Tomorrow, February 11th at the OSU Extension Auditorium in Central Point
Pollinator Project Rogue Valley and Beyond Toxics are offering this forum that combines science & policy for protecting pollinators to ensure their survival – and ours. Keynote presentations, panels, and workshops, will focus on solutions to the decline of native pollinators and the effects neonicotinoids are having on our landscapes and ecosystems.
During the 1990's, genetically-engineered (GE) crops became the way to 'feed the world' and Roundup was the 'so-safe-you-can-drink-it' herbicide-of-choice for combating weeds in both agricultural and landscape settings. Less than a decade later, these same international chemical companies brought us neonicotinoids to further insure 'pest protection' for our farms and gardens.
A class of systemic pesticides with seven different formulations, neonicotinoids (neonics) are now the most widely used insecticide in the world. Some of these formulations are 10,000 times more potent than DDT, and like DDT, are long-lived in the environment. Almost all (non-organic) corn and soybean seeds are coated with a neonic, and products containing neonics are easily available in garden centers. In fact, some nurseries are growing and selling (unlabeled) plants that have been treated with neonics. Testing finds neonics in soils and rivers across the US, and in fruits and vegetables eaten by US consumers.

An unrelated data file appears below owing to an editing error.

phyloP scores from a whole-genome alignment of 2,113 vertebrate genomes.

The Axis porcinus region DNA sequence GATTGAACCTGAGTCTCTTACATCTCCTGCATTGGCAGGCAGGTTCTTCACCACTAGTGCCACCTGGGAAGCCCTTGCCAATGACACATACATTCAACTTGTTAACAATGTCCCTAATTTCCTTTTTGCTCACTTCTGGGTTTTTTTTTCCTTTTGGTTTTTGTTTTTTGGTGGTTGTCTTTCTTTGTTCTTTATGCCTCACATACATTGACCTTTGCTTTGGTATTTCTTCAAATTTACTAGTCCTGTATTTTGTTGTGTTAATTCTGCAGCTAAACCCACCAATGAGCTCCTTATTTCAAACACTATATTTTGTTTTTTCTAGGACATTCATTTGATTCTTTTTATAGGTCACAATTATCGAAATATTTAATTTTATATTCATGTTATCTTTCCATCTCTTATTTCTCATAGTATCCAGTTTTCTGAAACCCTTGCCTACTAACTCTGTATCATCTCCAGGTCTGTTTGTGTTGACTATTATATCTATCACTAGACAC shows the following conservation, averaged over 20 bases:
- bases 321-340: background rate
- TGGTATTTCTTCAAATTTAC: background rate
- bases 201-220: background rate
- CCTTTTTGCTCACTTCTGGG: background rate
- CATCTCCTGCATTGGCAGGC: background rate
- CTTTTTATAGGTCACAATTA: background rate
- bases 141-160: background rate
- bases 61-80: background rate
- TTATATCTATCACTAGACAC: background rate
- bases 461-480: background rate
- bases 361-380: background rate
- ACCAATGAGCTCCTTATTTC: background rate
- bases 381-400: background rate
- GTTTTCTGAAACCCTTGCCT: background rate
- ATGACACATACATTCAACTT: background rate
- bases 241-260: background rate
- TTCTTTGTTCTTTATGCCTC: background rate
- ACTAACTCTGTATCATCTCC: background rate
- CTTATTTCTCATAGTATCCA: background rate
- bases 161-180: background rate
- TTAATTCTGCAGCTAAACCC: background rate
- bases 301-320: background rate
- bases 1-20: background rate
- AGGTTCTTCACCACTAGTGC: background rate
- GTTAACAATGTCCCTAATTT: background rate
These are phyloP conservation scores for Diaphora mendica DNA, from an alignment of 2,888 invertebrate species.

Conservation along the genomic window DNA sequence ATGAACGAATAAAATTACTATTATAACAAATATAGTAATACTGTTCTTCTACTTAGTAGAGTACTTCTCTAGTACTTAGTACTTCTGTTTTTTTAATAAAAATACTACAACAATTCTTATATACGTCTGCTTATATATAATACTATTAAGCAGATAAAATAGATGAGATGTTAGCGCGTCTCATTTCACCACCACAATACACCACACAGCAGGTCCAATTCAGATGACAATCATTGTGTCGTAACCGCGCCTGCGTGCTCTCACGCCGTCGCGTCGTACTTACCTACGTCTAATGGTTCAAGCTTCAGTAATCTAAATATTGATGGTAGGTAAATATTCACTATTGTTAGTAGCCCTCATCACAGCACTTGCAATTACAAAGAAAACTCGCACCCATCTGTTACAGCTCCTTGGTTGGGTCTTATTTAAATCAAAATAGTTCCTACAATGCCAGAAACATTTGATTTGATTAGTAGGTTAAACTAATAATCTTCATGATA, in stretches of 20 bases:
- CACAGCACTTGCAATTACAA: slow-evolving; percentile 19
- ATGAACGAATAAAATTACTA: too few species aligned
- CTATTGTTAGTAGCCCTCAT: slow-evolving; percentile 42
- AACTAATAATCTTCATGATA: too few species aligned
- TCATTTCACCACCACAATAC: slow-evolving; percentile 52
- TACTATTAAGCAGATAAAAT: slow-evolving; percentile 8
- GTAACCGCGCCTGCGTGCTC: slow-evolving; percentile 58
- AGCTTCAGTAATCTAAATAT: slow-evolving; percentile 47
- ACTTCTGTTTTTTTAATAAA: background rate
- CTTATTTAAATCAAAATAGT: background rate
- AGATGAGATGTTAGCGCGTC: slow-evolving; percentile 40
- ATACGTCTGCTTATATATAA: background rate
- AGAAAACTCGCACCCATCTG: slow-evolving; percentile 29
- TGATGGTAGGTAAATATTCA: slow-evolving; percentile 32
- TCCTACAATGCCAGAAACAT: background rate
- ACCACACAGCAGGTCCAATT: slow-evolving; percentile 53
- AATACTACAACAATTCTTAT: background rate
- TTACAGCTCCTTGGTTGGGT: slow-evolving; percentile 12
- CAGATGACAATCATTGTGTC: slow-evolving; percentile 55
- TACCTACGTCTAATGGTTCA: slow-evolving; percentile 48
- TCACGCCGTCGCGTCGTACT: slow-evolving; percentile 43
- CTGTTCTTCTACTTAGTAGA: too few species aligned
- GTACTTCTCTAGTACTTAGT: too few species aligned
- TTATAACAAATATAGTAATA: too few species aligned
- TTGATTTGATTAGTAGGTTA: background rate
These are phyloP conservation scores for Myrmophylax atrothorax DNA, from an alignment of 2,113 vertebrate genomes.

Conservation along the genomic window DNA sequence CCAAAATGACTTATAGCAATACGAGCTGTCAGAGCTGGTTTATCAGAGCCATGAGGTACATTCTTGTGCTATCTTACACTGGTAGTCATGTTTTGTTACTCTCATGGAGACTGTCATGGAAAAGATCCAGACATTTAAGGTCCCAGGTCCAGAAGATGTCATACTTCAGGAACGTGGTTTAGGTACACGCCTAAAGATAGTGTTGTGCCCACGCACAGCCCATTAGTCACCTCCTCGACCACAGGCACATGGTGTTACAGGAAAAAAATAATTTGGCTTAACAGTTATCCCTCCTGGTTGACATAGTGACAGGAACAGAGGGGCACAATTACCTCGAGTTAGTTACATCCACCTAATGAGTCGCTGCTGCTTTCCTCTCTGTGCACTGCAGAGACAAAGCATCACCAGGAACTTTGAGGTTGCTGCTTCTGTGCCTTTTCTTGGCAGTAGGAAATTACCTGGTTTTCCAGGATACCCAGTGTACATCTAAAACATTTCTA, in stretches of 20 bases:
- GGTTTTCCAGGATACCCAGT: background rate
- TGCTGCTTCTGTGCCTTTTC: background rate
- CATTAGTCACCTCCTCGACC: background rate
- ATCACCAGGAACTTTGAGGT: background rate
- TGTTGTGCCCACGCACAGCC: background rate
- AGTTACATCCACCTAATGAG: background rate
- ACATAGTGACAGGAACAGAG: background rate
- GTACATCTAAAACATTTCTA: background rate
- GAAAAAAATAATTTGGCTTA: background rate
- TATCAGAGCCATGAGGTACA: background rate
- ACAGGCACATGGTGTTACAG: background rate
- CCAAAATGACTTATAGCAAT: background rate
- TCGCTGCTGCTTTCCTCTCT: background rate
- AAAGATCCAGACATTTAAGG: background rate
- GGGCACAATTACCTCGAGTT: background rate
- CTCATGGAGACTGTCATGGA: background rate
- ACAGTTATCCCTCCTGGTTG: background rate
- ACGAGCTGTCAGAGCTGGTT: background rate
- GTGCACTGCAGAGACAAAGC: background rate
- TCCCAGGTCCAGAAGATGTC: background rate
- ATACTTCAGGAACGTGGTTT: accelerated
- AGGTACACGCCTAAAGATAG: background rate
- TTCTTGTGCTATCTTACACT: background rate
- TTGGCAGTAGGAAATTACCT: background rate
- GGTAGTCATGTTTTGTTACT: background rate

The most commonly used neonic in a landscape setting is imidacloprid. Go to a garden center to find a remedy for aphids and you will most likely will be handed a bottle that contains 2% imidacloprid and 98% inert ingredients. Application will either be spraying it on the plant or mixing it with water and pouring it in the soil around the plant; either way, the plant will take up the neonic and become toxic to any bug that ingests any part of the plant. Which sounds good if you are trying to get rid of aphids. However, the plant's pollen and nectar are also contaminated, so any insect visiting the plant's flowers will ingest the neonic and might even carry it back to the hive to feed its young. The evidence from numerous scientific studies indicates that neonics are a major contributor to the decline of honey bees, as well as our native bees, butterflies and other beneficial insects.
We need our pollinators - one out of every three bites of food, and 85% of the plants and trees around us are pollinated by insects and hummingbirds. No pollinators? No blueberries, apples, lavenders, sunflowers, ........
Many cities and states - even the U.S. Fish and Wildlife - have banned or restricted the use of neonics (note that GE crops are also banned on USF&W lands!) The European Union implemented a ban on three neonics in 2012, and Canada is considering implementing a country-wide ban on imidacloprid.
What can we do to protect our pollinators here in Oregon?
Pollinator Project Rogue Valley (PPRV) and Beyond Toxics are sponsoring a forum on February 11th at OSU Extension in Central Point: Protecting Pollinators: Benefits of Ecosystems and Food Security in Oregon. With speakers from The Xerces Society, Pesticide Research Institute, Center for Biological Diversity, Trout Unlimited, Beyond Toxics, and others, this will be an excellent opportunity to learn what we can do locally to protect our pollinators.